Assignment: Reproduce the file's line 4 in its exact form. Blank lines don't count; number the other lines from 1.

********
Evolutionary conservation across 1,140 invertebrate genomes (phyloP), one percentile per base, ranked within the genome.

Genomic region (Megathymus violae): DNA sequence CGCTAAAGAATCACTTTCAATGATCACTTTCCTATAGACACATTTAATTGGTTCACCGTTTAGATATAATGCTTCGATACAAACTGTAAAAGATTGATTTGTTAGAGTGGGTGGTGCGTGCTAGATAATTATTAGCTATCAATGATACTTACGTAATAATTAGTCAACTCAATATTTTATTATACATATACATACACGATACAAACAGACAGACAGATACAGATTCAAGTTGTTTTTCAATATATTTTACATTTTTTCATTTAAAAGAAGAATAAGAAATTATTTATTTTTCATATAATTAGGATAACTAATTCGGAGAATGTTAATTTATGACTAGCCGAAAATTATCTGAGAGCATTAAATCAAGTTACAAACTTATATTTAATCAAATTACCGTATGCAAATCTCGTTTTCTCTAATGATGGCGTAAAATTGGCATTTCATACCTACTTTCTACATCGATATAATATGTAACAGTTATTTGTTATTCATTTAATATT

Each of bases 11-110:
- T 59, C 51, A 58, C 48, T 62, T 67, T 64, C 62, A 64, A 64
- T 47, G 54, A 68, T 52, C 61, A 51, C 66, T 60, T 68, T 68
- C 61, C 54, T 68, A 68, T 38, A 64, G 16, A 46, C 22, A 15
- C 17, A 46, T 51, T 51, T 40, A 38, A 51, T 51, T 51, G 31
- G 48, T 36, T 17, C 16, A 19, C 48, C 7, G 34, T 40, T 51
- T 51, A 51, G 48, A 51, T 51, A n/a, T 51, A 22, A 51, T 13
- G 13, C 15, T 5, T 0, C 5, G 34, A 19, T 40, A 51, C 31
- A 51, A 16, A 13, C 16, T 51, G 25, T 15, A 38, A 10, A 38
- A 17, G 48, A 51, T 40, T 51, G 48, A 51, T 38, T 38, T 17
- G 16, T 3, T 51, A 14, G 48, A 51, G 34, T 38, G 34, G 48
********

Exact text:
- T 59, C 51, A 58, C 48, T 62, T 67, T 64, C 62, A 64, A 64